As has been mentioned, disturbance is something to be mindful of and sticking to the same routine in the lead up to lambing is really important e.g. if your ewes don't see a quad bike for 11 months of the year, I'd suggest you stick to walking around them or familiarise them in plenty of time to the engine noise. On a personal note, I have a problem with a handful in the flock who get flighty when I shine my head torch light on them as part of my nightly checks. It's only 4 ewes but the unsettling it causes to the others as a result, is something I want to avoid.

On the subject of feeding, I find that buckets of Supalyx High Energy & Protein (green) or Downland Optilyx (red) do a great job. Don't be afraid to give them some cake if they need it, but buckets are less disruptive.

Foxes/magpies/crows and Newcastle United supporters will as ever, be your enemies and you have to resign to the fact that some losses will be incurred this way.

Do you have handling facilities or tracks in the fields that would lead to an area where they could be penned if needed? I'd prioritise these fields for lambing in case they're needed for A&E. As for fields with reeds, it's all contextual, as if lambs were born with us in the field we have reeds in, they'd be needing armbands and snorkels. But a good hedge is invaluable.

Good luck with it, you'll be absolutely fine. Let us know how you get on 👍🏻
 

Fendt516profi

Member
Livestock Farmer
Location
Yorkshire
Don't be nervous. I'd be the same if it was the other way around. I've only lambed indoors for a couple of seasons and I think that the thought of going back to that would be enough for me to stop lambing ewes altogether. You've got the right breed of ewes for outside lambing so that's a big positive. What ram are they in-lamb to and what date are you due to lamb outdoors?

Sheep of most breeds cope with outdoor lambing marvellously. I think the biggest difficulty is with altering and training the mindset of the farmer, especially if he/she have been familiar with indoors lambing. You won't be able to adopt the same hygiene practices outdoors that you would indoors, yet the irony is mother and baby seem to be just as healthy (if not healthier).

As has been mentioned, disturbance is something to be mindful of and sticking to the same routine in the lead up to lambing is really important e.g. if your ewes don't see a quad bike for 11 months of the year, I'd suggest you stick to walking around them or familiarise them in plenty of time to the engine noise. On a personal note, I have a problem with a handful in the flock who get flighty when I shine my head torch light on them as part of my nightly checks. It's only 4 ewes but the unsettling it causes to the others as a result, is something I want to avoid.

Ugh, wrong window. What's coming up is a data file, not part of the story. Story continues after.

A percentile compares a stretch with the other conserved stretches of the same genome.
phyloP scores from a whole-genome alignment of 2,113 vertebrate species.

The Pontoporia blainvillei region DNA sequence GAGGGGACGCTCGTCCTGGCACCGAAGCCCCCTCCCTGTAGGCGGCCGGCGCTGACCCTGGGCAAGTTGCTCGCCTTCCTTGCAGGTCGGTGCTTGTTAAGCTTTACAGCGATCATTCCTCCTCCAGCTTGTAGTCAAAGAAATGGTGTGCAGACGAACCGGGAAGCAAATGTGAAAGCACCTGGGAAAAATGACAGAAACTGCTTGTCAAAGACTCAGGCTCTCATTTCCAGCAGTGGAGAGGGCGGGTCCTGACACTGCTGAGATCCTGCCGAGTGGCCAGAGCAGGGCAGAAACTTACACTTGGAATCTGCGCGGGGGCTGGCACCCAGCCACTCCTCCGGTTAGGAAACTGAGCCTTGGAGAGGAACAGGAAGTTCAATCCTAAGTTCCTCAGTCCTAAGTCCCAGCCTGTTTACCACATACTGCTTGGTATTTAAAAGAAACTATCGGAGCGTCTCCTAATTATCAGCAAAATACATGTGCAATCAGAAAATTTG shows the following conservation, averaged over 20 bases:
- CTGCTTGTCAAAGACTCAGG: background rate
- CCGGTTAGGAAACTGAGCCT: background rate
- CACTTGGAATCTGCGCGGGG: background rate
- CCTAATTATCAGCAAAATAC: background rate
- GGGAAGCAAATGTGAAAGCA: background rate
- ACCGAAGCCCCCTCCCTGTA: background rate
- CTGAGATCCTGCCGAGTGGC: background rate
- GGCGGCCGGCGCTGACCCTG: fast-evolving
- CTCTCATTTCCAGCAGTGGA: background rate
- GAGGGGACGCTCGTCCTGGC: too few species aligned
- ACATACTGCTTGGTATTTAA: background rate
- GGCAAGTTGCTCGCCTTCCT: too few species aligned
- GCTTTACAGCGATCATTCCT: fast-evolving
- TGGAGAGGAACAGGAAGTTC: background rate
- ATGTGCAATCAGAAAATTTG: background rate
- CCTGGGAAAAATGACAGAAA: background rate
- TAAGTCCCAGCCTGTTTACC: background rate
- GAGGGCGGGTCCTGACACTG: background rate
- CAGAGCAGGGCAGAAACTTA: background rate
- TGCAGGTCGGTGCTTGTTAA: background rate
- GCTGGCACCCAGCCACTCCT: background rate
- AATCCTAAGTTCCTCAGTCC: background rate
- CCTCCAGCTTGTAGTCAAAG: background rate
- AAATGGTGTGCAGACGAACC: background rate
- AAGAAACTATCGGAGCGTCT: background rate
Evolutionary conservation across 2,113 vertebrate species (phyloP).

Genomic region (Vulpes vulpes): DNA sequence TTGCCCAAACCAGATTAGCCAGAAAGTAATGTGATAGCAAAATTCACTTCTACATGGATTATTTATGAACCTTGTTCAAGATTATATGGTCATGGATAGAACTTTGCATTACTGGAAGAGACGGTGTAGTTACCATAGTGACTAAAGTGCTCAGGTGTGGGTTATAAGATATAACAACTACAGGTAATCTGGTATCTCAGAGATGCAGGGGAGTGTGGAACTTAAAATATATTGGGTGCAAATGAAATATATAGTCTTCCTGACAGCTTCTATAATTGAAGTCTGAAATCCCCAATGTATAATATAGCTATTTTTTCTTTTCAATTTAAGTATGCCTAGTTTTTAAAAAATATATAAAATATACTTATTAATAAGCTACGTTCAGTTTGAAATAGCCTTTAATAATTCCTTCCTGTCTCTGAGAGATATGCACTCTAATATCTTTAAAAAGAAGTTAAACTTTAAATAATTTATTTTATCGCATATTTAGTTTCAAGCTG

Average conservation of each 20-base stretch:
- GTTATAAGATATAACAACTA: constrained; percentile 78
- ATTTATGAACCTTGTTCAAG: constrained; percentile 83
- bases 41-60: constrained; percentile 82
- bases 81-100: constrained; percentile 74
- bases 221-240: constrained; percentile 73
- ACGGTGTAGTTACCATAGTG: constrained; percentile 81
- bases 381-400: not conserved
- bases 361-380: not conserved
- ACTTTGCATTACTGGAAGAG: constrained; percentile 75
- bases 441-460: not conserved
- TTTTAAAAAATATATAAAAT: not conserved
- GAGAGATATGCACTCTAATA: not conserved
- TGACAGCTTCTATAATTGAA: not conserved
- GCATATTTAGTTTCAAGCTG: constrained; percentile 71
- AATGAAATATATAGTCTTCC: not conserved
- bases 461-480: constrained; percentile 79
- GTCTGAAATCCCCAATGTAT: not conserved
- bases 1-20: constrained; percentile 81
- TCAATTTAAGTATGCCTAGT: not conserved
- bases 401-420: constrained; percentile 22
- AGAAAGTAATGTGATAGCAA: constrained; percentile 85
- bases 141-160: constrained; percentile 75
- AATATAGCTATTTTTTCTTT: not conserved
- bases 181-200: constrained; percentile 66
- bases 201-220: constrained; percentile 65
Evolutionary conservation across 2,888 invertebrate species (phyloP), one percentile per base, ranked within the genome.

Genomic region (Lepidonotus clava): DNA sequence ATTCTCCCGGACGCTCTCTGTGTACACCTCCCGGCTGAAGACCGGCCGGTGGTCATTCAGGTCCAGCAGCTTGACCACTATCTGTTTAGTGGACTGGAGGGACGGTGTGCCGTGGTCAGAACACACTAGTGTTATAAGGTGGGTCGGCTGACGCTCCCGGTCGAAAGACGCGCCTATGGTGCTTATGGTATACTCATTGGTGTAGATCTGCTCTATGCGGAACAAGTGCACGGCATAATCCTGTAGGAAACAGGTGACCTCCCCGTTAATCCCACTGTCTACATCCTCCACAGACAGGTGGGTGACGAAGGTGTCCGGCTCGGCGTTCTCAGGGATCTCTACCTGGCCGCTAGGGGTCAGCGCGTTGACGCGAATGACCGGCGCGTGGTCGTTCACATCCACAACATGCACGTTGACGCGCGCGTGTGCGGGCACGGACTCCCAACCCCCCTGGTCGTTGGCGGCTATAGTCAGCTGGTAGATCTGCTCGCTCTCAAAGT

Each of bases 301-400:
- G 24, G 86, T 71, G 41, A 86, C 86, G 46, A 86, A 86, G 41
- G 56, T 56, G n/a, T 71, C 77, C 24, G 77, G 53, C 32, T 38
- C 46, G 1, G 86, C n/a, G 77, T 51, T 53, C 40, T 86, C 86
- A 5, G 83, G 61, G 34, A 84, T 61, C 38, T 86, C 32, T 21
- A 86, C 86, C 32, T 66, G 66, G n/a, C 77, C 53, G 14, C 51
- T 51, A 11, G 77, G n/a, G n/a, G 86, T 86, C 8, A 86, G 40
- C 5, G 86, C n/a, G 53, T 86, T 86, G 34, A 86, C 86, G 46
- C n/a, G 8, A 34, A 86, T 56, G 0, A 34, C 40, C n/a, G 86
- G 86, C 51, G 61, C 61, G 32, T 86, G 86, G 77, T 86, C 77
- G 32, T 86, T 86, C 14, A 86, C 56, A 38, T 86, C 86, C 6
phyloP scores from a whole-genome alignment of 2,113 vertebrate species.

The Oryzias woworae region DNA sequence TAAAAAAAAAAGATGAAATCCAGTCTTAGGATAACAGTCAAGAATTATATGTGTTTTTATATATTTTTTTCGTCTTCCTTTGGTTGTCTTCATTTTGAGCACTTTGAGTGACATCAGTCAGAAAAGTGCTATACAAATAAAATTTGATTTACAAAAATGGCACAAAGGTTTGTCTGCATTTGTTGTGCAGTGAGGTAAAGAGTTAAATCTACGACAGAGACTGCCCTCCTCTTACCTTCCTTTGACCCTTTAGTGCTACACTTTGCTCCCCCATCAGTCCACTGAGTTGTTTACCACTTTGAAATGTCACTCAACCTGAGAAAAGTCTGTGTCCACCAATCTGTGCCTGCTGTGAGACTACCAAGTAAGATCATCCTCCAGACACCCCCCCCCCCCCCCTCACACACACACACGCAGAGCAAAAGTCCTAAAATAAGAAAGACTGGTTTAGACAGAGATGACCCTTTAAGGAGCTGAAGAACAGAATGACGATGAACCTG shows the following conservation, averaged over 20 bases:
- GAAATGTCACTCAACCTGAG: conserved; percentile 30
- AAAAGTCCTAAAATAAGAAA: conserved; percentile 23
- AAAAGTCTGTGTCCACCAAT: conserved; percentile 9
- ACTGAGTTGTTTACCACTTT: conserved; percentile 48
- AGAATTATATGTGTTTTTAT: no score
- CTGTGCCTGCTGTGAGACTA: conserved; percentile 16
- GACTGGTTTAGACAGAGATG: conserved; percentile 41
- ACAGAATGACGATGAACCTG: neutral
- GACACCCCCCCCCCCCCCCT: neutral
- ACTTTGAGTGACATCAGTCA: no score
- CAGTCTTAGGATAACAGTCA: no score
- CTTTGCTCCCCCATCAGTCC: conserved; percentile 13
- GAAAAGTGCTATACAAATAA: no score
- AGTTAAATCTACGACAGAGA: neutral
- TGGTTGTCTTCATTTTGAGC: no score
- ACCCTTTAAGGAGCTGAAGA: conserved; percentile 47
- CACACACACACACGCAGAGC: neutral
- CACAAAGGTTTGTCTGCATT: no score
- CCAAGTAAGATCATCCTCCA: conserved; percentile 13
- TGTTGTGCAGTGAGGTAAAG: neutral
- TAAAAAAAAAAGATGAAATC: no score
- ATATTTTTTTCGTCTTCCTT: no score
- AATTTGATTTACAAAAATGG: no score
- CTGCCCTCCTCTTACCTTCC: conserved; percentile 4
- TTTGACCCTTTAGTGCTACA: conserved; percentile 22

On the subject of feeding, I find that buckets of Supalyx High Energy & Protein (green) or Downland Optilyx (red) do a great job. Don't be afraid to give them some cake if they need it, but buckets are less disruptive.

Foxes/magpies/crows and Newcastle United supporters will as ever, be your enemies and you have to resign to the fact that some losses will be incurred this way.

Do you have handling facilities or tracks in the fields that would lead to an area where they could be penned if needed? I'd prioritise these fields for lambing in case they're needed for A&E. As for fields with reeds, it's all contextual, as if lambs were born with us in the field we have reeds in, they'd be needing armbands and snorkels. But a good hedge is invaluable.

Good luck with it, you'll be absolutely fine. Let us know how you get on 👍🏻
Stop shining your torch at them or get rid of them
 
Stop shining your torch at them or get rid of them
or stop checking at night... (obv choose at your own risk) but as im usually giving them a new break each day - since doing it in the evening i rarely ever have night time lambing (equiveleant to a dusk feed of cake) still doing dusk/dawn checks but since dropping the late night checks i am more rested and seem to have less issues.
 

Fendt516profi

Member
Livestock Farmer
Location
Yorkshire
or stop checking at night... (obv choose at your own risk) but as im usually giving them a new break each day - since doing it in the evening i rarely ever have night time lambing (equiveleant to a dusk feed of cake) still doing dusk/dawn checks but since dropping the late night checks i am more rested and seem to have less issues.
⬆️⬆️
 

Electricfencer

Member
Livestock Farmer
Location
Cotswolds
Trouble is people who do night checks can't stop cause they sort so many problems that they would lose otherwise. People who don't do them won't start cause they won't save enough lambs for the amount of effort
I don’t do night checks on outside, very rarely I see them past 6.30. In side last check is 10. But to like to be at both inside and out as the sun is coming up.